Reviews from Readers

I have read Saving the Snowy Brumbies twice now and LOVE it! You have honestly done such credit to the whole subject - I am blown away. I cried at the Thor part (I cry every time I think of him, but you wrote so beautifully about it!) and I LOVED the part where you mentioned that you decided that due to the Brumbies size, bridleless etc and fancy were out the window - you were concentrating on preparing kids ponies. That might seem minor to many people, but from my perspective, for you to ditch ego completely and just focus wholly on the welfare and future of your Brumbies... well, that made me cry too! – Colleen, Victorian Brumby Association

 

Love them reading saving the snowy brumbies now and have trouble putting it down! Well written love the photographing and generally just a fantastic read! - Anna

 

Kelly I have read all your books and have started The Snowy Brumbies. I have been so inspired by your books. I have ridden for more That 40 years and now know in my heart we’re I know I want and need to focus my energies, and that is with rescue horses and hopefully a chance to follow the Brumbies in Australia. Your book are an inspiration not just to the young equines out there, but also to the oldies. Thank you so much for being down to earth Kiwi girls. – Jenny

 

I loved the Saving the Snowy Brumbies. Such an amazing insight to their plight and the wonderful work Colleen and others like yourselves are doing to help them. Reading these books makes people like me who’s love for our horses want to do more and open the eyes and hearts of all people. The books are amazingly descriptive and the photos are beautiful. Well done ladies. - Julie

 

Saving the Snowy Brumbies is my all time favourite book, I loved it so much. The journey you take me on while I am reading makes me feel as if I was there every moment. Your beautiful books make me smile, cry and laugh. The adventure you took me on through both words and photographs was nothing short of incredible. You Vicki and Amanda have inspired and motivated me through every aspect of my life. You have taught me how to work hard, try my best and believe in myself. Thank you for everything you have done, not just for horses but for people. Through your books you have taught me so much about horses, riding, challenge, success and life in general. I honestly treasure that with all my heart. - Pasha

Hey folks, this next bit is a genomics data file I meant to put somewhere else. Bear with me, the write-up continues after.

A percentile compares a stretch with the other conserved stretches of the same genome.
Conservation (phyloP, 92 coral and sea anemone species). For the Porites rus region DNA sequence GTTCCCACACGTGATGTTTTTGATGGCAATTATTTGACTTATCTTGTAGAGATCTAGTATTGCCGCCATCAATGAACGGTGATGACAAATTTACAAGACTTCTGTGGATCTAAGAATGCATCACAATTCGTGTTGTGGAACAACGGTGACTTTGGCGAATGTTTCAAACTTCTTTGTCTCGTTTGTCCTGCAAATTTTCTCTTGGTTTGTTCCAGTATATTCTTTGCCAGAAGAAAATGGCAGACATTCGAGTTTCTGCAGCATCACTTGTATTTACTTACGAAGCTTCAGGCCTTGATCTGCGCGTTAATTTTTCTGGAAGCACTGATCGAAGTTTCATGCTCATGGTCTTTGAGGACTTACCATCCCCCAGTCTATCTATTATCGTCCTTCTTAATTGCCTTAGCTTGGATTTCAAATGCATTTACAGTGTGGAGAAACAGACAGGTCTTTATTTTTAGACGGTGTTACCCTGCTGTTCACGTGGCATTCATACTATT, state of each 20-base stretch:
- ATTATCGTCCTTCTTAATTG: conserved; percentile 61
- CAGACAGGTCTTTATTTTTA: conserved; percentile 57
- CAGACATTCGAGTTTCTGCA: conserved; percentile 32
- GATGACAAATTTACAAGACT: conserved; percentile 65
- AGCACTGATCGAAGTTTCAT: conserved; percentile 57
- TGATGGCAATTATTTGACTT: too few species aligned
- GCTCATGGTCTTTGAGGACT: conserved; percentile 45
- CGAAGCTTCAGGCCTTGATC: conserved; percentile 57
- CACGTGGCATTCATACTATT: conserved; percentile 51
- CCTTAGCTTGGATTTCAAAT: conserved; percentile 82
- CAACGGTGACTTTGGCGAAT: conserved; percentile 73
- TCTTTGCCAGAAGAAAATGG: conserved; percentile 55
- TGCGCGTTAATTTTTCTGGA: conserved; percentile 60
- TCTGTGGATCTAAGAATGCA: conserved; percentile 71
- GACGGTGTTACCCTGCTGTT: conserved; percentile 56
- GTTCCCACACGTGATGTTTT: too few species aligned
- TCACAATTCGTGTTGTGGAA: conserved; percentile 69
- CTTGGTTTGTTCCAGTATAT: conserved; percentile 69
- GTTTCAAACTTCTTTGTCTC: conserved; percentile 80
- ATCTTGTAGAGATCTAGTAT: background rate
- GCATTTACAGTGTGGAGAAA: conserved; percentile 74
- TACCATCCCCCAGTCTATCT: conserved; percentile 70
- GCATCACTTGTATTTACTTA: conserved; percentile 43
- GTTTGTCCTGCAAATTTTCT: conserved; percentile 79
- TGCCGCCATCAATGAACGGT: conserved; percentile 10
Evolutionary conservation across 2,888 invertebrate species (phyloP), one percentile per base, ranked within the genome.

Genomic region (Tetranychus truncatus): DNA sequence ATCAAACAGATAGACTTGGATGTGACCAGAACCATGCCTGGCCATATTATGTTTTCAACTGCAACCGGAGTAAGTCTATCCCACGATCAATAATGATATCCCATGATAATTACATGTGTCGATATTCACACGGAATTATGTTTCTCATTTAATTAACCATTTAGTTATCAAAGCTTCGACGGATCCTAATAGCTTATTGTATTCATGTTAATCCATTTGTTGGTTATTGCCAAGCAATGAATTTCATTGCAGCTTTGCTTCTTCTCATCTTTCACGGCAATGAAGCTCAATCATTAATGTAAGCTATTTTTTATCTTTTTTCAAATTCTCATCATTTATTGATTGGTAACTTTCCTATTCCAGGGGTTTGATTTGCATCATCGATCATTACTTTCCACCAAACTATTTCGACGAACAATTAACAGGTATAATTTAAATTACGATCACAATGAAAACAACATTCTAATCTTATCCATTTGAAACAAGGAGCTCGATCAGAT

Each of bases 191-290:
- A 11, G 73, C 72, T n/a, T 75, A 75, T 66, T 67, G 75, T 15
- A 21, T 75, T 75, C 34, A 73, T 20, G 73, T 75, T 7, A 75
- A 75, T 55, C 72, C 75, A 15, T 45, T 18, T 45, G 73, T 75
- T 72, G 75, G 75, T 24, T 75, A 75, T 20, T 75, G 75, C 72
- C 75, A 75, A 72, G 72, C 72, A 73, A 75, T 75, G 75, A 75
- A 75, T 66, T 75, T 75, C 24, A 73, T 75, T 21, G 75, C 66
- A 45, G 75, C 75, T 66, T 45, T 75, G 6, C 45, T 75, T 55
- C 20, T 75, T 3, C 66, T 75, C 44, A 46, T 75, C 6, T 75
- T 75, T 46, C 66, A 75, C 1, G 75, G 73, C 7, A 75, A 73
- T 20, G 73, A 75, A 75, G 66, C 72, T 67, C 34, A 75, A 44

I just wanted to say a huge thanks for writing such wonderful books - I am a huge fan, having read all of your books , I have just started reading Snowy Brumbies after getting it on Friday from Paperplus and can't put it down !! - Emma

 

I have read all of your books and think the things you have achieved are amazing!!!!! You and your sisters have done the impossible!!! Thanks for reading!!! - Cara Mcleod, 11

 

Kelly I have read all your books and have started The Snowy Brumbies. I have been so inspired by your books. I have ridden for more than 40 years and now know in my heart where I want and need to focus my energies, and that is with rescue horses and hopefully a chance to follow the Brumbies in Australia. I came back to NZ for a few months thinking of re-settling here, but have come to realise Australian is we’re I belong. I return next week and the goal is to find a rescue centre up near the Sunshine Coast. Then further explore what I can do to help the Brumbies. I also plan to head to the US to see the Mustangs. As I said your book are an inspiration not just to the young equine out there but also to the oldies. Thank you so much for being down to earth Kiwi girls. My path is now set and on course to new adventures. - Jenny

 

Well written, love the photographing and generally just a fantastic read! - Anna

 

My Mum bought me Saving the Snowy Brumbies for my birthday and I haven't put it down. It is wonderful to read about all the hard work you put into training these lovely brumbies. I also got the chance to watch Amanda and Ballarat, and Kelly and Shyla perform at Equtiana in the Australian Brumby Challenge! - Willow

 

My favourite of your books is Saving the Snowy Brumbies! I love this book so much, I’ve probably read it over 100 times!! I love the journey with your horses, the photos, and the way the book is written!! - Lily McLeod